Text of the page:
Geometrical definition of the Golden Section
The "Euclidean Elements" is the most known mathematical work of the antique science. This one is written by Euclid in the 3d century B.C. and contains fundamentals of the antique mathematics: elementary geometry, number theory, algebra, theory of proportions and relations, methods of area and column calculation etc. Euclid gave in his work a total of the 300-years development of the Greek mathematics and created stable foundation for further development of mathematics.
Just from the "Euclidean Elements" the following geometrical problem called the problem of "division of the line segment in extreme and mean ratio" had came. The essence of the problem consists of the following. The line segment AB is divided with the point C in such ratio that the large part ÑÂ so relates to the small part AC, as the line segment AB to the large part ÑÂ (Fig. 1), that is:
We will designate the ratio of (1) through x. Then, allowing that it is possible to write ÀÂ = ÀÑ + ÑÂ the ratio of (1) can be written in the following form:
It follows from this the following algebraic equation for calculation of the required ratio x:
It follows from "physical sense" of the ratio of (1) that the required solution of the equation of (2) should be positive number; from where it follows that the positive root of the equation (2) is the solution of the problem of "division of the line segment in extreme and mean ratio". We will designate this root through
Leonardo da Vince called this number as the "golden section" or the "golden number". There is an opinion, that Leonardo da Vince was not first scientist, who used such name. It is considered, that this name goes from Claudio Ptolemy who gave it such name having convinced that the perfect man's body is naturally divided just in such ratio. This name was fixed and then became popular thanks to Leonardo da Vince who used often it.
The equation of (2) is called often the "equation of the golden ratio".
Note that on the line segment AB there exists one more point D (Fig.1), which divides it by the "golden section", that is:
The golden section widely meets in geometry. From the "Euclidean Elements" the following way of geometrical construction of the "golden section" with usage of a ruler and divider (Fig.2) is known. Let's construct the rectangular triangle ABC with the sides AB = 1 and AC = ½. Then according to "Pythagorus' theorem" the side By conducting the arc AD with the center in the point C before its intersection with the line segment CB in the point D, we get the line segment
Then by conducting the arc DB with the center in the point B before its intersection with the line segment AB in the point E, we get the division of the line segment AB in the point E by the "golden section" since
Thus, a simple rectangular triangle, well known in the ancient geometry, with ratio of legs 1:2 could form the basis for discovering the "theorem of squares ", the "golden proportion" and, at last, the "incommensurable line segments", three great mathematical discoveries assigned to Pythagor.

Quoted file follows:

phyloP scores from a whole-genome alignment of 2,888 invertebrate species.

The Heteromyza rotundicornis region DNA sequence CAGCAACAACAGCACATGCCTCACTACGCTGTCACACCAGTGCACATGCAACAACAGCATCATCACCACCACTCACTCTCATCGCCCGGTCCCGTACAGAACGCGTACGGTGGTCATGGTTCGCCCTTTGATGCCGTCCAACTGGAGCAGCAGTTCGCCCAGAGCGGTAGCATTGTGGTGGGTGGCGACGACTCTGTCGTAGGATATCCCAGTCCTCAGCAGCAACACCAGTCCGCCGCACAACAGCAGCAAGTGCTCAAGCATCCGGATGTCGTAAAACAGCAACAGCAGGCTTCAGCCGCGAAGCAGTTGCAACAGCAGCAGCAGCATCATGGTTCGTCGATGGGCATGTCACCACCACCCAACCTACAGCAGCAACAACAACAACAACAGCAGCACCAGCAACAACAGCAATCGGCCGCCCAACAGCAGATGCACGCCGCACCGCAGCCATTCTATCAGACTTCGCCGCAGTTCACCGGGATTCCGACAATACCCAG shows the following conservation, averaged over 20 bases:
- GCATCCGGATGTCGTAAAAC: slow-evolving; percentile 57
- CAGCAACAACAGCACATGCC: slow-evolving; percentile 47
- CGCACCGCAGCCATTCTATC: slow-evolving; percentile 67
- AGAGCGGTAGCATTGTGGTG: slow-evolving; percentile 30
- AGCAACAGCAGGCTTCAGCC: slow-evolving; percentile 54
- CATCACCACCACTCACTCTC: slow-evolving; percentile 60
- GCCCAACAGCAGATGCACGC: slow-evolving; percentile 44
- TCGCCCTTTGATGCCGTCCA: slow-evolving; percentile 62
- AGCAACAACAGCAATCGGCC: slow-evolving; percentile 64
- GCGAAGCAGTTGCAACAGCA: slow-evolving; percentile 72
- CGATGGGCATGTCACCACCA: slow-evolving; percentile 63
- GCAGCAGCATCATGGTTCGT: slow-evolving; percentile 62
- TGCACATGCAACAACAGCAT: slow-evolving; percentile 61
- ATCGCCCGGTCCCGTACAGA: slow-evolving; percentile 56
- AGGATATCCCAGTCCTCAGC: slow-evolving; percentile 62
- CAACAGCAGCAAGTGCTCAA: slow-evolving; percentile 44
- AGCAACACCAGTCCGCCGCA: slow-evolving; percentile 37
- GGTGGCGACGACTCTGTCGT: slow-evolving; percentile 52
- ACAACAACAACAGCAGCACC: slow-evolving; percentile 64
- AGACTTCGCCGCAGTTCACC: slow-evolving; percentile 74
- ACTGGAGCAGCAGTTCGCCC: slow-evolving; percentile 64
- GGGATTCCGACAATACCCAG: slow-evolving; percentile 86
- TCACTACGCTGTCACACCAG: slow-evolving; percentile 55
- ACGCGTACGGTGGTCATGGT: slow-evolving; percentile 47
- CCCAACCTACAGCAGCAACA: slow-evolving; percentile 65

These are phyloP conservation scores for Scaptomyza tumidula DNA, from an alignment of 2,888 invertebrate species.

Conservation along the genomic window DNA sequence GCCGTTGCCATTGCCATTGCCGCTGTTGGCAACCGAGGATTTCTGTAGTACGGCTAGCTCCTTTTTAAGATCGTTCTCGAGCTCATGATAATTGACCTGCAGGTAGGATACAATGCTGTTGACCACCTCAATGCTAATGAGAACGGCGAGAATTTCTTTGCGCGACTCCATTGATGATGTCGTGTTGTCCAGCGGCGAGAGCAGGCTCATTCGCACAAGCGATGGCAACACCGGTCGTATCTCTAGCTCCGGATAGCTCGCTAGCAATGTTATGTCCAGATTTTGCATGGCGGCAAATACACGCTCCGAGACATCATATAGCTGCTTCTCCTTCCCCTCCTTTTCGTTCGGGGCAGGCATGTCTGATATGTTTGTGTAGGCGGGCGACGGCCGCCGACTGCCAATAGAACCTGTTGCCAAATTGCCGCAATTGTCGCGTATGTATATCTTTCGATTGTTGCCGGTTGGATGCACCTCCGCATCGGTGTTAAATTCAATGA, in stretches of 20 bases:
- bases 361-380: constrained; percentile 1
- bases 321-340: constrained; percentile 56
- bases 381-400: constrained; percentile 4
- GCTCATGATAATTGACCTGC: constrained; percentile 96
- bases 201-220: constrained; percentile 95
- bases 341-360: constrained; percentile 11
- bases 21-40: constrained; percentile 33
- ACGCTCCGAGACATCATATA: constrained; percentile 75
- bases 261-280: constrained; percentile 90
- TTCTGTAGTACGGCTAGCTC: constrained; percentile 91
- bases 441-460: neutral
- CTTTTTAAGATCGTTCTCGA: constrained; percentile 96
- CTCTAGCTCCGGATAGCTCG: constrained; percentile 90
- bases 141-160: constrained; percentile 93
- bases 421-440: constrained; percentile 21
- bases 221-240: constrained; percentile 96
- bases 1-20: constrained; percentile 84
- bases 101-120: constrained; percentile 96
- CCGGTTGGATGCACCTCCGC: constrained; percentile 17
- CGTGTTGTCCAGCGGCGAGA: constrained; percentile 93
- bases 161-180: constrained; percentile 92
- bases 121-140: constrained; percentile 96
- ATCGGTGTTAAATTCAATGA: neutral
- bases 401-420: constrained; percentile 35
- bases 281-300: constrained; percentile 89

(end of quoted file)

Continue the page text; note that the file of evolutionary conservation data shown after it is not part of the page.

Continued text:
Of many mathematical regularities, as is spoken "lied on a surface ", they needed only to be seen by the person with analytical mind thinking logically, that was inherent to the antique philosophers and mathematicians. It is possible, that the ancient mathematicians could come to the "golden section" studying so-called elementary rectangle with the ratio of sides 2:1, called also by "two-adjacent square " since it consists of two squares (Fig.3).
If to compute the diagonal DB of the "two-adjacent square " pursuant to the Pythagorean theorem it is equal:
If now to take the ratio of the line segments AD + DB sum to the large side AB of the "two-adjacent square" we will come to the "golden proportion " since
His delight by the "golden section" was expressed by the famous astronomer Kepler in following words:
"In geometry there are two treasures: Pythagorean theorem and division of a line segment in extreme and mean ratio. The former can be compared to value of gold, the latter can be name as a gemstone".
It is paradoxical, but the Pythagorean theorem is known by each schoolboy, while the "golden section" are familiar not all. And the main purpose of our Museum is to tell popularly about this wonderful discovery of antique science for everything, that is as for the schoolboys, students, engineers, homemakers, but also and for the modern scientists, for them we will show not trivial applications of the golden section in many areas of modern science. We want to tell about mathematical discovery, which during millennia attracted attention and there was a subject of delight of the outstanding scientists, mathematicians and philosophers Pythagor, Plato, Euclid, Leonardo da Vince, Luca Pacioli, Kepler, Zeising and in the recent time - Florenski, Gika, Corbus'e, Eisenstein, the American mathematician Verner Hoggatt, the founder of the Fibonacci Association, and also the outstanding English scientist Allan Turing, one of the creators of modern computer science.